By Julie Christensen
When it comes to wedding themes, a January wedding offers hundreds of possibilities. While a June wedding seems to demand exuberant hues, and a fall wedding lends itself to an autumn color palette, there are no hard and fast rules or expectations for the January wedding.
Not only are you working with an open template, but you’ll also find wedding planning in January surprisingly simple. You’ll probably get more individualized service from caterers, photographers and florists, because the late winter months are their slow season. You’ll also likely save money on wedding venues and even your honeymoon.
You might pay a bit more for flowers in January, because few flowers are actually in season. Almost every flower you select will be grown in a greenhouse or shipped from a far-off destination. The savings you get elsewhere will probably offset the premium price you pay for flowers.
Read on for a few ideas for an elegant January wedding theme, and think outside the box. Sometimes the most beautiful decorations for a January wedding aren’t flowers at all.
Branches. January’s beauty lies in its simple austerity. Go with this theme with an all-white wedding. Combine white linens, white candles and white flowers with glass and mirrors. Instead of traditional flowers, paint gnarled branches white or cream. Suspend candles, beads and daubles for a truly inspired look.
Calla Lilies. Calla lilies are a classic wedding flower, with their simple form and elegant shape. Creamy white is the traditional hue, but new varieties come in vivid yellows, oranges, reds, and purples. Calla lilies are also available in miniature and standard sizes.
Gardenias. With their heady fragrance and beautiful white form, gardenias make a lovely winter flower. Gardenias are difficult to grow. No matter what time of year, they command a premium price. However, you only need a few to make a statement.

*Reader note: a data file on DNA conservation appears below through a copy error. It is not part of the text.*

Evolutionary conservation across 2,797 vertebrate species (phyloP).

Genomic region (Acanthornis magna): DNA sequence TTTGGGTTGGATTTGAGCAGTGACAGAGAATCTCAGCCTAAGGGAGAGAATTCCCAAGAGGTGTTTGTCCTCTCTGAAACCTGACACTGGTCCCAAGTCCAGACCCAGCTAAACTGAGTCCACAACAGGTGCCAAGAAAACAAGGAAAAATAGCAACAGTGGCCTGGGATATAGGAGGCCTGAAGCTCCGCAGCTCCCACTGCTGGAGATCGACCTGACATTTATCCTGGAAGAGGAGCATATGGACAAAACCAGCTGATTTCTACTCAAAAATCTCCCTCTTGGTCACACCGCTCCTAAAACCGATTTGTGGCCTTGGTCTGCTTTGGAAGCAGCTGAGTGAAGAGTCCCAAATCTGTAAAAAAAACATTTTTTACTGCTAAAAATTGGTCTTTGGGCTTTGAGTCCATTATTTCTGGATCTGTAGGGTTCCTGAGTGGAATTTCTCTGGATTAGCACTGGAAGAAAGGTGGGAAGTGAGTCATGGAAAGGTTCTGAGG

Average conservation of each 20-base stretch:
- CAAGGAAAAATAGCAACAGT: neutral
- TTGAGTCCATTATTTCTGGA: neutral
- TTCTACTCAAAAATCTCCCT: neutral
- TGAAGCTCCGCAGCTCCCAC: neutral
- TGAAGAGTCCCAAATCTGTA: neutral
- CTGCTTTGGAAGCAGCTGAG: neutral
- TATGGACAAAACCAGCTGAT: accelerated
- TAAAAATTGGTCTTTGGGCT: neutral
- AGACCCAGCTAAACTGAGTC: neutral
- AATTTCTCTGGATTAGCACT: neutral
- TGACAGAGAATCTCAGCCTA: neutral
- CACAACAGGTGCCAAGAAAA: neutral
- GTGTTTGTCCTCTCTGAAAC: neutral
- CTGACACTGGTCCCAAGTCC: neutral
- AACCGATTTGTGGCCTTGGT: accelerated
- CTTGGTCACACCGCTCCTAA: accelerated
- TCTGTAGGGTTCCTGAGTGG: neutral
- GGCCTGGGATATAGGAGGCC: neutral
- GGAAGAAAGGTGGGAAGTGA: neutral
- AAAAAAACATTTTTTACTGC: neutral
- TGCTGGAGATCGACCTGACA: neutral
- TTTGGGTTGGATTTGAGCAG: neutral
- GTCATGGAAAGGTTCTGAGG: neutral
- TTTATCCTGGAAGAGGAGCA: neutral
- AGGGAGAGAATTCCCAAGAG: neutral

Paperwhites. Paperwhites, those tiny forced narcissus so popular during the winter months, make charming, simple flowers for a January wedding. Use them in your bridal bouquet, tuck them in glass jars for tables, or package bulbs as a takeaway gift for guests.
Pine cones. Sure, they’re not really flowers, but pine cones make a charming accompaniment to a winter wedding theme. If you’re lucky enough to live in a forested area, you might find them free for the taking. Dust them with paint or white glitter for a sparkling, snowy effect.
Pussy Willows. One of the first harbingers of spring, pussy willows are available in January in some areas. Add them to bouquets or use them with candles as table decorations.
Ranunculus. Ranunculus most commonly comes in bright yellow, pink, red and orange, but they’re also available in white or cream. These complex flowers look lovely in a bridal bouquet or as table decorations.
Roses. Budget conscious, beautiful and long-lasting, roses are available year-round. Use white roses for a traditional January wedding theme or add a splash of color with red, pink or yellow roses.
Stephanotis. For the ultimate “Snow Queen” wedding bouquet, consider stephanotis. These tiny, fragrant, white flowers form in clusters. To use them in arrangements, florists wire them, sometimes adding tiny pearl ornaments. Breathtaking!
Snowflakes. Why not do away with the flowers all together and incorporate a snowflake theme for your January wedding? Use glass, crystal, metal and paper snowflakes to make a winter wonderland. Add candles, baubles and glitter for sparkle.
Tulips. Tulips are coming into season in January in mild U.S. climates. These flowers come in a wide range of hues and sizes, and depending on how you arrange them, they can be sophisticated and elegant or create a cozy, country feel. No matter what your wedding theme is, there’s a tulip for you.
Julie Christensen learned about gardening on her grandfather’s farm and mother’s vegetable garden in southern Idaho. Today, she lives and gardens on the high plains of Colorado. When she’s not digging in the dirt, Julie writes about food, education, parenting and gardening.